ACT lowland native grasslands investigation:
Addendum report to the Belconnen Naval Transmission Station (BNTS) report
Read Addendum report in parts
Attachment D: Commissioner’s Recommendations of 26 February 2008 (links to original page)
Dr. Maxine Cooper 2008, Addendum Report to the Report on Belconnen Naval Transmission Station (BTNS) Site as part of the Investigations into ACT Lowlands Grasslands, Commissioner for Sustainabilty and the Environment, Canberra.
Addendum report to the report on Belconnen Naval Transmission Station (BNTS) site as part of the investigation into ACT Lowland Native Grasslands
On 17 March 2008 the Office of the Chief Minister, Minister for the Environment, Water and Climate Change requested further advice following the submission of my report on the Belconnen Naval Transmission Station (BNTS) site as part of the investigation into ACT Lowland Native Grasslands. The Office of the Chief Minister requested that further advice be provided with respect to firstly, the findings by Defence’s expert panel and secondly, a possible scientific trial of translocation involving kangaroos from BNTS. This document provides this additional information and is an addendum to my earlier report.
In order to address the above request, on 20 March 2008, I and Major General Liz Cosson, Department of Defence, co-chaired a meeting of the experts engaged by my Office, namely Dr Andrew Braid (CSIRO Veterinarian), Associate Professor David Morgan (Department of Zoology, University of Melbourne), Mr Michael Linke (CEO, ACT RSPCA); and the experts engaged by the Department of Defence, namely Dr Hal Cogger (John Evans Memorial Fellow, Australian Museum), Dr Graeme Coulson (Senior Lecturer in Zoology, University of Melbourne) and Dr George Wilson (Consultant and Director, Australian Wildlife Services). Dr Sue McIntyre (CSIRO Senior Principal Research Scientist) is a member of both panels and was present. Also present were Mr Nick Warner, Secretary of Defence; Mr Hamish McNulty, Conservator of Flora and Fauna (Department of Territory and Municipal Services, ACT Government); Dr David Robertson, Defence contractor for the BNTS work and ecologist, Cumberland Ecology; and Defence staff and a staff member from the Commissioner's Office. The matters agreed to by the experts are at Attachment A. In addition to this meeting, a meeting was held with Dr Lyn Hinds, Senior Principal Research Scientist, CSIRO on 18 March 2008. Dr Hinds is an eminent marsupial research scientist. Wildcare members, on 19 March 2008, also met with me and discussed their translocation proposal that was based on material submitted to Defence in June 2007. A copy of this document was provided to me on 19 March 2008 and Wildcare granted permission for it to be distributed. On 28 March 2008, Wildcare advised that it was not to be made public.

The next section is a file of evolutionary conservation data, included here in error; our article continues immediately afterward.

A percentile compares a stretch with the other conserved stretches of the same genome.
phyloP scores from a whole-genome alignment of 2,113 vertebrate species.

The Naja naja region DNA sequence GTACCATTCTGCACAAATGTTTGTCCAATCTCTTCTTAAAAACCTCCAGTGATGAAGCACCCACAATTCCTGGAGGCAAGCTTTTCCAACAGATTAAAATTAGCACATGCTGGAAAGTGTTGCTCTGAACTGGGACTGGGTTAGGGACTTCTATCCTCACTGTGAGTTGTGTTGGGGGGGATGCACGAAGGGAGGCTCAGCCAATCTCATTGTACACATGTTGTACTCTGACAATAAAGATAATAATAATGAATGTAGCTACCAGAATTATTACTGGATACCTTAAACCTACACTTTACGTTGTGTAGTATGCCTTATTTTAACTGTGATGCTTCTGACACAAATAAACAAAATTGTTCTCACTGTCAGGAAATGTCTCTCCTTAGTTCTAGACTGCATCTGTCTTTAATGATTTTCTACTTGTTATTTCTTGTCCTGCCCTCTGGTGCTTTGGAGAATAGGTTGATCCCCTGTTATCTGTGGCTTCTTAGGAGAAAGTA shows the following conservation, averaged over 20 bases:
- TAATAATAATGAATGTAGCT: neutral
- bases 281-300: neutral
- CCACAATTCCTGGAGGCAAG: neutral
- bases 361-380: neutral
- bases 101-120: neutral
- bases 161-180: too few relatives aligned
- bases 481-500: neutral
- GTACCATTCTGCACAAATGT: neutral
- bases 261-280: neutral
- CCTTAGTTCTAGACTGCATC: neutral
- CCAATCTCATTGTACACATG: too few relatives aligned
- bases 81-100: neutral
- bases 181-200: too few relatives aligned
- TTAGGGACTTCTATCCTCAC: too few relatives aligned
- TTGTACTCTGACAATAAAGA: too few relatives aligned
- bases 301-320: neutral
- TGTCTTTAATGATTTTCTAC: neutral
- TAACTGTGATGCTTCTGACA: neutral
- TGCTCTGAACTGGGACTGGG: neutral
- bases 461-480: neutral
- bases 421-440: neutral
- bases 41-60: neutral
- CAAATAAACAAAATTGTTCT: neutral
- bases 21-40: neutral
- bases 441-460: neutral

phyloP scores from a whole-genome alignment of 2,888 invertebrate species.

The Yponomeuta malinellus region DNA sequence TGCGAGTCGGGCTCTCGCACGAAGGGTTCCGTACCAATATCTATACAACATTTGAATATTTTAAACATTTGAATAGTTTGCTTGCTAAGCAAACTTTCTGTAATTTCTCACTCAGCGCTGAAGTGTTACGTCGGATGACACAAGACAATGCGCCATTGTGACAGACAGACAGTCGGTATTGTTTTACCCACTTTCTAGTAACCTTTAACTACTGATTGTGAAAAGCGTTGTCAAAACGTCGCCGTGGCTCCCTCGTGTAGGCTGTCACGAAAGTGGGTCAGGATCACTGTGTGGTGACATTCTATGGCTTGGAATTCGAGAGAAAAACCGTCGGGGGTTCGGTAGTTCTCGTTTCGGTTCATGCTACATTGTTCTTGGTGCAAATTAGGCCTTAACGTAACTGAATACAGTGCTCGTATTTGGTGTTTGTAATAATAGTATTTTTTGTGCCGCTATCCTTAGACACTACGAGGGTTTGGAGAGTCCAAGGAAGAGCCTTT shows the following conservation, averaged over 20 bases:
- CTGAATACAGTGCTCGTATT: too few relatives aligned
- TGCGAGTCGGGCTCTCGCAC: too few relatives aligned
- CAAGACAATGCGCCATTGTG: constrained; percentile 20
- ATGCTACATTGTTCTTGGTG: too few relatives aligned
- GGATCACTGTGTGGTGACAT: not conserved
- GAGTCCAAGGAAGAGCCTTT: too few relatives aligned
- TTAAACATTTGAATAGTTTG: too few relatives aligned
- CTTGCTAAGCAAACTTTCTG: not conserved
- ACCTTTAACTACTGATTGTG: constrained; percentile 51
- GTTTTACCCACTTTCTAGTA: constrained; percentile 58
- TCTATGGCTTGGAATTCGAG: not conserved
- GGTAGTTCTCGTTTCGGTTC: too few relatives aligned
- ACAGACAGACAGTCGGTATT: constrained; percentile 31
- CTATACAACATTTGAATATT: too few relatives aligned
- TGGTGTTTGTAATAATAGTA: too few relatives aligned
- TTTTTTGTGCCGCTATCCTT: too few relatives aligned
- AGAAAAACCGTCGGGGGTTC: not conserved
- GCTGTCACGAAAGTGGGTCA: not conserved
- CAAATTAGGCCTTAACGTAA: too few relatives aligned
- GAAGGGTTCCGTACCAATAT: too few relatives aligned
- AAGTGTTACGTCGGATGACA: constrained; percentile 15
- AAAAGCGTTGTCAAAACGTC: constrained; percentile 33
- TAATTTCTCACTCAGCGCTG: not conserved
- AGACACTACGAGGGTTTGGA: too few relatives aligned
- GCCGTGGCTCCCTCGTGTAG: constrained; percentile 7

Wildcare's proposal was given to my expert panel before the meeting on 20 March 2008 and Defence made copies available at the meeting of the experts. NSW, Parks and Wildlife Group, Department of Environment and Climate Change (DECC) were contacted to verify aspects of the Wildcare proposal and that Department's response is at Attachment B.
Consideration of relevant matters
At the meeting with Dr Hinds, current research was discussed, as was research for future projects, including translocation. Dr Hinds is of the view that overall the most productive approach would be to focus on fertility control research.On 26 March 2008, DECC clarified some issues in respect of the Wildcare proposal (see Attachment B). DECC stated, among other things, that:
- The Department has not offered to be part of a relocation team. The Department had offered to provide assistance of a technical and advisory nature should a translocation go ahead but has specifically stated that we are not able to second staff to such a subject.
- The Department's position is that we are prepared to consider a proposal, however we would normally only consider translocation where it was essential for the survival of a species, which doesn't appear to be the case in this situation. We have previously provided the Commissioner advice (Attachment C) about the information requirements necessary for us to consider such a proposal. The Department has not received any proposal for translocation of these kangaroos and so we cannot say whether or not we would support a specific proposal.
The experts have summarized the matters on which they agree based on the joint meeting on 20 March 2008 and in the context of their earlier reports (Attachment A). Their summary is presented on pages 4 to 5 of this document. Importantly there is unanimous agreement that euthanasia should be pursued over translocation. From the meeting on 20 March 2008 it is understood that this has always been the preferred position of all experts (refer to point 6 of the combined experts summary at Attachment A and on pages 4 and 5 of this document). The Defence Panel did recommend euthanasia and translocation to reduce the population of kangaroos at BNTS, as mentioned in point 6, however, this was done to acknowledge that the Department of Defence may have overriding reasons for translocation to be their preferred option. The Defence Panel put stringent conditions, on translocation and expected that all of their recommendations would have been implemented by December 2007. The conditions relating to translocation have not been met and the Defence Expert Panel members believe that now only euthanasia should be perused.
On 26 March 2008, the Department of Defence, advised that … based on its panel of independent expert advice in August 2007, Defence continues to pursue an opportunity to translocate as many kangaroos as possible from BNTS, including undertaking a translocation research project.